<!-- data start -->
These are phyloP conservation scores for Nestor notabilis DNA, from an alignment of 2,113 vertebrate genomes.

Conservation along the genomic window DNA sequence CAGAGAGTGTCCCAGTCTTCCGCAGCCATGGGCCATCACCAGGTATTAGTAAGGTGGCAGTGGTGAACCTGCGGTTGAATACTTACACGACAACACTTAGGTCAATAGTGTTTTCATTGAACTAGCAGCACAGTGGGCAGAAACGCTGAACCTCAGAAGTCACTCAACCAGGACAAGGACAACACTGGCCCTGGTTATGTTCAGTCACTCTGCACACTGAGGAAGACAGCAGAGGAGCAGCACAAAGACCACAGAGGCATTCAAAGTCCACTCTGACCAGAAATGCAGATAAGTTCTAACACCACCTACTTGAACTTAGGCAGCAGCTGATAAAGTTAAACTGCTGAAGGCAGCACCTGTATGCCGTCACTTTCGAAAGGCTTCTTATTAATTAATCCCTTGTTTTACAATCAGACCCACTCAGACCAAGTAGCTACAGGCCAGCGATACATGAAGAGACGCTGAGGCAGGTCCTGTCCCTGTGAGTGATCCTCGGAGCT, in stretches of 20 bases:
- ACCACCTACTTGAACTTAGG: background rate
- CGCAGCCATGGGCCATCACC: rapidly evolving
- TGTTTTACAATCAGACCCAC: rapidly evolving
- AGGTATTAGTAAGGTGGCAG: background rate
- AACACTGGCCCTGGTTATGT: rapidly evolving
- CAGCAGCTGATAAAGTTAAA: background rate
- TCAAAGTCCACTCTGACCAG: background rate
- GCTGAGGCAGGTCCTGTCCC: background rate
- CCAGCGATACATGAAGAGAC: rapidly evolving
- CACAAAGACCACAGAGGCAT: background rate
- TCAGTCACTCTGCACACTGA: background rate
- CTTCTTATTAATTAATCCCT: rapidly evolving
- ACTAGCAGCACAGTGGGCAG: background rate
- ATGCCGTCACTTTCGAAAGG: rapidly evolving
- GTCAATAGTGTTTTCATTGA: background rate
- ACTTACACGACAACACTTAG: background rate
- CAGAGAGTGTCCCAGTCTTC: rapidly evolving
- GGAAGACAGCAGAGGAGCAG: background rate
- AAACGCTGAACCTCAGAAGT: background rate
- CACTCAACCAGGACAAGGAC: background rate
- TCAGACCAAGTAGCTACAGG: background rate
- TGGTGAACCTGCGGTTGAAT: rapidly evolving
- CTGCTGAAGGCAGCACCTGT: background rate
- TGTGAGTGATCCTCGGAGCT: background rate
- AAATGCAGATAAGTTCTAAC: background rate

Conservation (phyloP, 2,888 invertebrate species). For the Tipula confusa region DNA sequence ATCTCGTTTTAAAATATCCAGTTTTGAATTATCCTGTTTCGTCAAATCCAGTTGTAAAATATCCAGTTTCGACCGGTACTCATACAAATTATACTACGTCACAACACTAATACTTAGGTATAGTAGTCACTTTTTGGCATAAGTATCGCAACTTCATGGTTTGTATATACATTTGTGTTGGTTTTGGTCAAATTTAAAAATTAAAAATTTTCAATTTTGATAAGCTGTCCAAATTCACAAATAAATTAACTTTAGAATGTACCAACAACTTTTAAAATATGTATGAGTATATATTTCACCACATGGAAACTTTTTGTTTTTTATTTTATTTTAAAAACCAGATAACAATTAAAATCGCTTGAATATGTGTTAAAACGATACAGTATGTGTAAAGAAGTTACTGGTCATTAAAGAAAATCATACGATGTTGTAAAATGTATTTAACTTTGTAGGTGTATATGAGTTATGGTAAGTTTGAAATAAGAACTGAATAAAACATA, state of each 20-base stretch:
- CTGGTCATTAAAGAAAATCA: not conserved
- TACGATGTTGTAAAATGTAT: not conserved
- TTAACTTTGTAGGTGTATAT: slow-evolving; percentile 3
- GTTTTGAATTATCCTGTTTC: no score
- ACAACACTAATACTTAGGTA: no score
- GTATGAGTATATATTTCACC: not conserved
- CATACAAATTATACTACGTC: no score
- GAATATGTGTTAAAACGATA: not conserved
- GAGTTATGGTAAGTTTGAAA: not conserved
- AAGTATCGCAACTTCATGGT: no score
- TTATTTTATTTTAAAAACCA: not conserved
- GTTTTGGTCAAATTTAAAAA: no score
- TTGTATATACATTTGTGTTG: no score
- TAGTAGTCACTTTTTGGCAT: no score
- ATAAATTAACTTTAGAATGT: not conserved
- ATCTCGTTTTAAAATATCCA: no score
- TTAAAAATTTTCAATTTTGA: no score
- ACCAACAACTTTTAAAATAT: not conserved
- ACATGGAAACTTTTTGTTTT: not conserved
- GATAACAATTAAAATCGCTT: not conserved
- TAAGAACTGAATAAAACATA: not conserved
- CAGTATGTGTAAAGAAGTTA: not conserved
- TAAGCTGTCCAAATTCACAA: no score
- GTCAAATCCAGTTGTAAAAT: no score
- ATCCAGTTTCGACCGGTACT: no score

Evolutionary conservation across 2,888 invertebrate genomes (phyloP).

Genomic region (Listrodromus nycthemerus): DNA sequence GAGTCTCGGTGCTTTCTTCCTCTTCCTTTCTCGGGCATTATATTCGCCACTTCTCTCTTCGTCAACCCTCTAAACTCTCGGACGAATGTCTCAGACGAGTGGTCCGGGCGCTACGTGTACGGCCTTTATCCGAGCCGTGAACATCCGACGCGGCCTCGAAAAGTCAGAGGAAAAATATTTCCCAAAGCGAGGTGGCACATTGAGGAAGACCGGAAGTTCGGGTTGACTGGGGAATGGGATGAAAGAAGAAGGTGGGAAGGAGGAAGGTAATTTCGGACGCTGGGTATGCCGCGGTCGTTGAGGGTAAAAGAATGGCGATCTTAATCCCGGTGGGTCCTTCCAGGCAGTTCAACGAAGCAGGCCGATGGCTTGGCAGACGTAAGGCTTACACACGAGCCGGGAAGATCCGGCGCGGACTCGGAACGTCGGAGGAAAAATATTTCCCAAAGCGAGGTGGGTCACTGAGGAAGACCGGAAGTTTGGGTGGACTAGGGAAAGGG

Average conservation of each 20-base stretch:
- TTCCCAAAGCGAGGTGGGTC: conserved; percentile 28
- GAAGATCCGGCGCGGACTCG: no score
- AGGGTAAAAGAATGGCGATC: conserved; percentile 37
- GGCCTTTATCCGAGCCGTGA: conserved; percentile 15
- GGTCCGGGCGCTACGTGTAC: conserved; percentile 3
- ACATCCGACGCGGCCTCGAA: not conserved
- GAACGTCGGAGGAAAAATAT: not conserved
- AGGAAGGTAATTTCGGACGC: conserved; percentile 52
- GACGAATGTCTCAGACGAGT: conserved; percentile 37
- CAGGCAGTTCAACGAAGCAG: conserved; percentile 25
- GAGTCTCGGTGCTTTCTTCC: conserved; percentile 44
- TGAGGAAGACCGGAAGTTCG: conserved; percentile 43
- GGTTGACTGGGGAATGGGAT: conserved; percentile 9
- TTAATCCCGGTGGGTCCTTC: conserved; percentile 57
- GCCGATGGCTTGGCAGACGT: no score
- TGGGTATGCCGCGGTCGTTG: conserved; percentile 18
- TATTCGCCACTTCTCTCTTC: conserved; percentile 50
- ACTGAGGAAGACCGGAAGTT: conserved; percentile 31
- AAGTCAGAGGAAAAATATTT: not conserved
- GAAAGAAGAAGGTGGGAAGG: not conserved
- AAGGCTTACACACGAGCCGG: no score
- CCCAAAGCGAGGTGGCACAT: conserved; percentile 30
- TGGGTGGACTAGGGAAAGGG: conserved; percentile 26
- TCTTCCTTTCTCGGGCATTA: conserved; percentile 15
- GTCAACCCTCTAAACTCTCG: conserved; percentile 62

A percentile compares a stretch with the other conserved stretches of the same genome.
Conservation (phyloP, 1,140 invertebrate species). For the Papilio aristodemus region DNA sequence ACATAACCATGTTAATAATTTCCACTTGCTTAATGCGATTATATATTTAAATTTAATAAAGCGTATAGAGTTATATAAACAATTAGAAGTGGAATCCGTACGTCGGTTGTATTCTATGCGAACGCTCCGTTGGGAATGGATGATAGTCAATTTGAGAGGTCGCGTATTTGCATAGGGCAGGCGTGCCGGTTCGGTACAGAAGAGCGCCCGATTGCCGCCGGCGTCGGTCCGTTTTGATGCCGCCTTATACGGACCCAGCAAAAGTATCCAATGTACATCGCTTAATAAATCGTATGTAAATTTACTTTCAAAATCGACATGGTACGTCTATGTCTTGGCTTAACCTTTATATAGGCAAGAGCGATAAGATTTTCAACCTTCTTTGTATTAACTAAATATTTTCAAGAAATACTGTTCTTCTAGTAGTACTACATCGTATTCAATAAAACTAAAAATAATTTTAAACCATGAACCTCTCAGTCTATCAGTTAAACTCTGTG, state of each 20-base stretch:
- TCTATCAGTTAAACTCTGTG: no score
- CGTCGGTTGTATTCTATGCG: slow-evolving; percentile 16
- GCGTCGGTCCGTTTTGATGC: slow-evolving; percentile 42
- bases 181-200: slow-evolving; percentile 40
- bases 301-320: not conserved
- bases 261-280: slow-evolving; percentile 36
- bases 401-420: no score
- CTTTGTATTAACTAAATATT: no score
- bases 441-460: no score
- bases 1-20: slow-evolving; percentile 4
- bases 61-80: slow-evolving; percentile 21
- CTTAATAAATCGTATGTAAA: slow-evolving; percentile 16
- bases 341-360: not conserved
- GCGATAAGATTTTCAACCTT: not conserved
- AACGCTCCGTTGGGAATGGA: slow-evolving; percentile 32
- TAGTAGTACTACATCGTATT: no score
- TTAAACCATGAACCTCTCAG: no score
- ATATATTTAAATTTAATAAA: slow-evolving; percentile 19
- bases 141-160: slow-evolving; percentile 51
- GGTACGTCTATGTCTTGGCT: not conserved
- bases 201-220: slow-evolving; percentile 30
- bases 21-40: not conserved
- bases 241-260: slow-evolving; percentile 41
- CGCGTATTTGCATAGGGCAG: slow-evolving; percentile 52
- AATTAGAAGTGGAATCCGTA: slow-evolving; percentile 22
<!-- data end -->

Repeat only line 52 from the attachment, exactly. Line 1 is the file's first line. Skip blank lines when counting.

- GTCAAATCCAGTTGTAAAAT: no score